is not entitled to a fee award for unsuccessful claims that were
based on different facts and different legal theories.
461 U.S. at 434, 103 S.Ct. 1933).
However, a plaintiff's lack of
success on some of his claims does not require the court to reduce
the lodestar amount where the successful and unsuccessful claims
were interrelated and required essentially the same proof.
v. Lynn, 118 F.3d 938, 951 (2d Cir.1997), cert denied, 522 U.S.
1115, 118 S.Ct. 1051, 140 L.Ed.2d 114 (1998); Lunday; Grant v.
Bethlehem Steel Corp., 973 F.2d 96, 101 (2d Cir.1992), cert.
denied, 506 U.S. 1053, 113 S.Ct. 978, 122 L.Ed.2d 132 (1993);
DeLeon v. Little, No. 3:94CV902RNC, 2000 WL 435494, at *4 (D.Conn.
A. Abandoned Claims and Theories
permitted to recover attorneys' fees for the following abandoned
claims: (1) his claim that IBM allegedly breached an implied
contract, which was abandoned before the complaint was filed; (2)
his claim for retaliation, which was abandoned after the close of
discipline policy; (4) his claim that his pension should not be
used to offset his damages claim; (5) his efforts to introduce
evidence of a coworker's earnings as evidence supporting his claim
for lost stock options; and (6) his failed application to amend the
case management plan in order to designate a rebuttal expert.
With respect to Castelluccio's claims of breach of implied
contract and retaliation, the court finds that these claims are
termination such that no reduction of fee is warranted. Dominic v.
Consol. Edison Co. Of New York, Inc., 822 F.2d 1249, 1259 (2d Cir.
1987) ("[W]hen a plaintiff's claims for relief involve a common
core of facts or are based on related legal theories, the lawsuit
cannot be viewed as a series of discrete claims."
quotations and brackets omitted)).
In addition, the court finds
that those claims were reasonably viable legal theories that
counsel had a duty to investigate.
To disallow attorneys' fees in
investigating all reasonable theories of recovery.
See Marisol A.
ex. re.. Forbes v. Guiliani, 111 F.Supp.2d 381, 393 (S.D.N.Y. 2000)
("Preventing . . . prevailing parties from recovering fees for
unsuccessful efforts during the course of an otherwise successful
litigation may discourage attorneys from zealously representing
their clients and raising novel but reasonable arguments on their
In any event, the court finds that time spent on these
claims does not appear to be unreasonable, and notes that the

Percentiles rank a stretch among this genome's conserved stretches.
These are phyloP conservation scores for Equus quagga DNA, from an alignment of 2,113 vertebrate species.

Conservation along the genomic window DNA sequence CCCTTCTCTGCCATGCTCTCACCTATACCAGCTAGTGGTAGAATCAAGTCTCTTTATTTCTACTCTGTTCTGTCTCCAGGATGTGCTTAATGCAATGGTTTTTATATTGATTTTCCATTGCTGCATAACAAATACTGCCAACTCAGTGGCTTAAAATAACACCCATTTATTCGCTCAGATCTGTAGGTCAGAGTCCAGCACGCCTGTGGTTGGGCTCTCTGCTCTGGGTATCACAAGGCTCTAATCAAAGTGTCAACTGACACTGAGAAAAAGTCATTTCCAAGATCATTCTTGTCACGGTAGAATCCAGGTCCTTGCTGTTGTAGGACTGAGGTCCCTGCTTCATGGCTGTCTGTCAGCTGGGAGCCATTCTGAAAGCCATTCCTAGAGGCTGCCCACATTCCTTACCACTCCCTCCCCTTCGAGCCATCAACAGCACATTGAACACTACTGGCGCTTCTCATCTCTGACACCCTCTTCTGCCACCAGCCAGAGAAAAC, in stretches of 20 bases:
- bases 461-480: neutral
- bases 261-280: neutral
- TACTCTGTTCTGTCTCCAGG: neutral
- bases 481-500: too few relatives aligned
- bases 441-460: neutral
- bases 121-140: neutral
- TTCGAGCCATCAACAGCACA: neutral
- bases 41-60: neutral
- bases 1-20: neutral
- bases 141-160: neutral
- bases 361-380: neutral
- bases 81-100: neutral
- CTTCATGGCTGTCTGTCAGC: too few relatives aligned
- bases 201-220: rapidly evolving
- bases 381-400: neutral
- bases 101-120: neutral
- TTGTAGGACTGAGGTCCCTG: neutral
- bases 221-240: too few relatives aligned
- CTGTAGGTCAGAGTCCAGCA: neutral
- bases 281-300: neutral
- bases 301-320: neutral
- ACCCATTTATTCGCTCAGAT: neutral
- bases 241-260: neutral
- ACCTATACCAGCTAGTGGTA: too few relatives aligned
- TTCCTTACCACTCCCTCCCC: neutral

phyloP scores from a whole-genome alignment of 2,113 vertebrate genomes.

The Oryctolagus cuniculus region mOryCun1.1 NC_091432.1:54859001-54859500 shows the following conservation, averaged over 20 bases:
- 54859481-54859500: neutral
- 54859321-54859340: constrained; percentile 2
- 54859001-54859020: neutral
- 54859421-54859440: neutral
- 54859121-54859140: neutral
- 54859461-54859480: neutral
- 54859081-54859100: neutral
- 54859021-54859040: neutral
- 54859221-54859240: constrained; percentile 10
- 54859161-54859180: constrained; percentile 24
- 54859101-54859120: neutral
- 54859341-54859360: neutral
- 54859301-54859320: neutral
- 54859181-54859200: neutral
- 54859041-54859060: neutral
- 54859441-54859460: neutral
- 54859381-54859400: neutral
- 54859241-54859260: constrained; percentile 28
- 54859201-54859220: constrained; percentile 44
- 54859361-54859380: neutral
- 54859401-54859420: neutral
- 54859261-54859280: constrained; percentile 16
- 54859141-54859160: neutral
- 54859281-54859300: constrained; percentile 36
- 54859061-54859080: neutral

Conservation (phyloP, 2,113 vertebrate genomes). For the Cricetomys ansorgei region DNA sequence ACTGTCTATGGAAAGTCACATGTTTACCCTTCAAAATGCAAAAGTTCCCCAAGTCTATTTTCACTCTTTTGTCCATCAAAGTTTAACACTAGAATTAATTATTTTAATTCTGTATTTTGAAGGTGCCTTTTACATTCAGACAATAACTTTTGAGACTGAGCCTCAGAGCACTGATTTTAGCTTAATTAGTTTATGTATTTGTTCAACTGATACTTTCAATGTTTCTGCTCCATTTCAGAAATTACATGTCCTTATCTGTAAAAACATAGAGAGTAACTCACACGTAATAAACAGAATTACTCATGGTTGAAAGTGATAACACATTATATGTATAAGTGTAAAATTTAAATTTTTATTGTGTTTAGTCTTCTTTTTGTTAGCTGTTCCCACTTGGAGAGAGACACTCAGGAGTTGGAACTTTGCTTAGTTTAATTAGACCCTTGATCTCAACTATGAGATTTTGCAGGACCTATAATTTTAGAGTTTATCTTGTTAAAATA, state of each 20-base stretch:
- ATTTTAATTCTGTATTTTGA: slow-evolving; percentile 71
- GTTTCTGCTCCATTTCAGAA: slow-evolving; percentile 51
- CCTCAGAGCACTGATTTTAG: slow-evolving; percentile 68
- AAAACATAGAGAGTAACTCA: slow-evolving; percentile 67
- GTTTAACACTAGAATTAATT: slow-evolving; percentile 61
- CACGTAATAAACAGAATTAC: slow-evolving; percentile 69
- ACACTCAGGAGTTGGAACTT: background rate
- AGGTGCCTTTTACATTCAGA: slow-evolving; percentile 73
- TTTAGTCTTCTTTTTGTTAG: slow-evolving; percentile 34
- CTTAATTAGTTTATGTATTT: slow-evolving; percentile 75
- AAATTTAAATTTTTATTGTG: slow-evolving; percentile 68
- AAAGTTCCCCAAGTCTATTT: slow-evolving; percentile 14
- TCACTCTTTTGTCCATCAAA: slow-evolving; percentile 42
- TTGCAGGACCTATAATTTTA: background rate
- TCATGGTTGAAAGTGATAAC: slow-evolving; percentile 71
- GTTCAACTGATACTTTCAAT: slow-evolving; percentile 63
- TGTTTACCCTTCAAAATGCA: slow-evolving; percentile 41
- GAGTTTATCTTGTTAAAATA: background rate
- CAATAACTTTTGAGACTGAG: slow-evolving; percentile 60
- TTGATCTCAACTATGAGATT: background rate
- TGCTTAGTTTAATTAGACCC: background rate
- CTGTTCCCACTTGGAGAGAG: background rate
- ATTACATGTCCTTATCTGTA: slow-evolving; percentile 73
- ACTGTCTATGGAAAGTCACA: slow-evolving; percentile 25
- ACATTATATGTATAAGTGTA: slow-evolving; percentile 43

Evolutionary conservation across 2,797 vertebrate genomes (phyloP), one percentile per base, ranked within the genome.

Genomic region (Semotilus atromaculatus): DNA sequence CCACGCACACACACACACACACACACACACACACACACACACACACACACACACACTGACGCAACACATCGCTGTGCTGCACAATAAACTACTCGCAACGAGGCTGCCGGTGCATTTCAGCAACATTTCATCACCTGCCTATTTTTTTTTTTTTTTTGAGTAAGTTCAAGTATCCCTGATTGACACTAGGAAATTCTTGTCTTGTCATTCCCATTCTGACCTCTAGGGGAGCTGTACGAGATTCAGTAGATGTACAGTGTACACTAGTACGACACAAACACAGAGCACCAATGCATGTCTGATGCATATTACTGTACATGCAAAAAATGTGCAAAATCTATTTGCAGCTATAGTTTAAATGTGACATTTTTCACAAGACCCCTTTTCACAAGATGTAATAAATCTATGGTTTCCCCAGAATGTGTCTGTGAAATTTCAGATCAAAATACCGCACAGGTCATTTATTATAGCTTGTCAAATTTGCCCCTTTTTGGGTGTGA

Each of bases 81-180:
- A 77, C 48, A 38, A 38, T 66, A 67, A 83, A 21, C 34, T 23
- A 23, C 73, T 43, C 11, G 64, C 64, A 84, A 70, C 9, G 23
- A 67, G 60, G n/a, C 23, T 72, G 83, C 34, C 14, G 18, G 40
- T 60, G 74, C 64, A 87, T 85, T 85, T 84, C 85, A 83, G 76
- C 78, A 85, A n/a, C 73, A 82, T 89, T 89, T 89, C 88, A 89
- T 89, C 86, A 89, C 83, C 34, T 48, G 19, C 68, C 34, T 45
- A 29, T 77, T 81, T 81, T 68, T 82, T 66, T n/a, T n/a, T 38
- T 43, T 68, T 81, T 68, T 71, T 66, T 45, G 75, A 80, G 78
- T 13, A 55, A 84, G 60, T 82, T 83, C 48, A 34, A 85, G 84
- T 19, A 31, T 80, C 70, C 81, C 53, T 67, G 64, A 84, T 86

claims were timely abandoned when Castelluccio determined they were
Accordingly, no reduction of attorneys' fees is
warranted for the abandoned claims of breach of implied contract
Likewise, the court disagrees with IBM that Castelluccio
should not be allowed to recover attorneys' fees associated with
efforts to introduce evidence of his successor's earnings in order
to establish damages for his wrongful termination. IBM argues that
attorneys' fees should not be awarded because Castelluccio did not
ultimately introduce this evidence at trial, opting instead to base
his theory of damages on his own earnings.
that not introducing this evidence was a reasonable litigation
decision designed to streamline the evidence at trial.
relevant issue . . . is not whether hindsight vindicates an
attorney's time expenditures, but whether, at the time the work was
performed, a reasonable attorney would have engaged in similar time
Grant v. Martinez, 973 F.2d 96, 99 (2d Cir.1992).
Applying this analysis, the court cannot conclude that it was
unreasonable to explore a successor's earnings as a possible
measure of damages and to thereafter abandon that theory in order
to streamline the presentation of evidence at trial.
the court will not reduce the attorneys' fees award in this
The court also disagrees with IBM's claim that Castelluccio
should not be awarded attorneys' fees associated with his argument
that IBM violated its progressive discipline policy.
that this time is not compensable because Castelluccio abandoned
this argument. The record reveals that Castelluccio filed a motion
to admit evidence of IBM's failure to follow its progressive
discipline policy prior to trial.
The court granted